Earlier this month, I revisited that memory. Standing atop a bridge, looking at the reflection complete the arch and make a circle in the water. And the line of boats floating through that circle, making the reflection ripple. But the music was different. A Chinese boatman’s song, its cadence like a heartbeat, falling and rising with a reassuring regularity.
That weeping willow-lined canal, and the old houses beside it, is part of the Venice of the East. The name belongs to the city of Suzhou and the small townships around, that are well known as the few remaining water townships in China. But development and progress have taken the water out of Suzhou, leaving behind only the ancient private gardens and tall, modern buildings.
It is only in smaller townships like Zhou Zhuang and Tong Li that fragments of an old way of living have been lovingly preserved. Though often you wonder if the preservation has come at a harsh cost — the houses along the canals have become shops, selling painted likenesses of the town, flutes, jewellery, tea sets, and the locally grown Grandma’s Tea. There are new houses being built along the canal, but they’re mostly vacation condos, part-time homes for the rich of Shanghai.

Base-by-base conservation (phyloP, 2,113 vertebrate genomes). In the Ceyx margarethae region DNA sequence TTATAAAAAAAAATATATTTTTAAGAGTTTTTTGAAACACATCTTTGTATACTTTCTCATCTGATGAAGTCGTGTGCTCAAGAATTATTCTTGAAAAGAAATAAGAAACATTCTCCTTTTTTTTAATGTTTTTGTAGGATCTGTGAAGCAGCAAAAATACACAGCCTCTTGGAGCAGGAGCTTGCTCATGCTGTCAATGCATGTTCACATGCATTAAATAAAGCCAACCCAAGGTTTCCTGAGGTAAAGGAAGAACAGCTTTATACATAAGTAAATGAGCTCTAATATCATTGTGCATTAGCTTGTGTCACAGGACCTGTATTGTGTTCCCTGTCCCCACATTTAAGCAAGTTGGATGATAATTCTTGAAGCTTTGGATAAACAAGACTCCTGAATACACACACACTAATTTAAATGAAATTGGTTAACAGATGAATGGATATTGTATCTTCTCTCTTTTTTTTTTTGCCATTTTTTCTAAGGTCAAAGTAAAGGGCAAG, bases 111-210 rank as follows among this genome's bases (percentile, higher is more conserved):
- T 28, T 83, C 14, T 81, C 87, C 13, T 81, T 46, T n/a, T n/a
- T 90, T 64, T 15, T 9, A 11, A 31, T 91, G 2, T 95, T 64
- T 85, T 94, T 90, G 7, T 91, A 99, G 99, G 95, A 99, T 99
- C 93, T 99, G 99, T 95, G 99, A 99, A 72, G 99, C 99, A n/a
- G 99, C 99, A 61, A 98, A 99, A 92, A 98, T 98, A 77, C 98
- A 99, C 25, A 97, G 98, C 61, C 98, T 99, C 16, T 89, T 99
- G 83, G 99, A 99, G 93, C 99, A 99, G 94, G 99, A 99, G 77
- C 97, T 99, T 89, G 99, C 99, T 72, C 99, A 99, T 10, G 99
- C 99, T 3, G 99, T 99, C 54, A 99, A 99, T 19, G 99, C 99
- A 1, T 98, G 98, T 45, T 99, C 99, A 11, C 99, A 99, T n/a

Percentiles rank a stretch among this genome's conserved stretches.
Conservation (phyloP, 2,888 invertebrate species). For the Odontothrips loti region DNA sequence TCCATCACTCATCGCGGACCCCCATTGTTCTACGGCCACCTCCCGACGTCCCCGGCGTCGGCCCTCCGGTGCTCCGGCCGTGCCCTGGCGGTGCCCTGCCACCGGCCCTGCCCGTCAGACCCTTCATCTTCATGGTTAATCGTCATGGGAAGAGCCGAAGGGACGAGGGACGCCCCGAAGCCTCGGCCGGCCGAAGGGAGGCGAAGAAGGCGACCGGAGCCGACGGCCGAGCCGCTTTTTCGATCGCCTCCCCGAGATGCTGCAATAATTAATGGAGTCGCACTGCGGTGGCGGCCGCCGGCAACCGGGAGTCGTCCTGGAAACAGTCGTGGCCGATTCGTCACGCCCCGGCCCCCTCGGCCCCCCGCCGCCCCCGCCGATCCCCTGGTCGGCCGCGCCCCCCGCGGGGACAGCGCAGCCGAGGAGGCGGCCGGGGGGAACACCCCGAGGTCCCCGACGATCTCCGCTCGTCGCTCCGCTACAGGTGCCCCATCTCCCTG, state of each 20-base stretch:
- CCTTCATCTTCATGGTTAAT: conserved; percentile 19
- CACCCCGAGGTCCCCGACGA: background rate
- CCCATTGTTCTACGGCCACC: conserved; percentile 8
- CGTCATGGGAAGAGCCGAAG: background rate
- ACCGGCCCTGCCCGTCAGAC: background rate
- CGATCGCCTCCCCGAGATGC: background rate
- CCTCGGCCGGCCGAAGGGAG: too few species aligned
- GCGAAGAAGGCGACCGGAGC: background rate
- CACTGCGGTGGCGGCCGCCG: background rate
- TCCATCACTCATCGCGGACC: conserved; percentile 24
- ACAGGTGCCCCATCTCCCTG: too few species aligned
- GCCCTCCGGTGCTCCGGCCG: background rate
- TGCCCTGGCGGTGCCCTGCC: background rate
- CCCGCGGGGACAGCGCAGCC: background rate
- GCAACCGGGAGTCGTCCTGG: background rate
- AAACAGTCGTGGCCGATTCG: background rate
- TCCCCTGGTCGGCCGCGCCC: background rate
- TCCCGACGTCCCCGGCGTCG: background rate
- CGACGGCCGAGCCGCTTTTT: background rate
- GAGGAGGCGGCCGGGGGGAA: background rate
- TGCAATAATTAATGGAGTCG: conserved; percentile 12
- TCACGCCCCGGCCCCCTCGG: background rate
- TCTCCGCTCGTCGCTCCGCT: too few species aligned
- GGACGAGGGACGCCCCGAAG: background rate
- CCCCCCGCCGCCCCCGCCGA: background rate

But, then again, if you look around carefully, you’ll find that under the veneer of commercialisation, life does continue in the old way. In the way the lady at the teashop scurries to her house in a back alley to fetch fresh snacks; in the older, nuder boats that you spot in side canals, so different from the ones ferrying tourists up and down. And long after you’ve left, the boatman’s melody will replay in your head, and you’ll know that it’s rising and falling cadence has always been that way.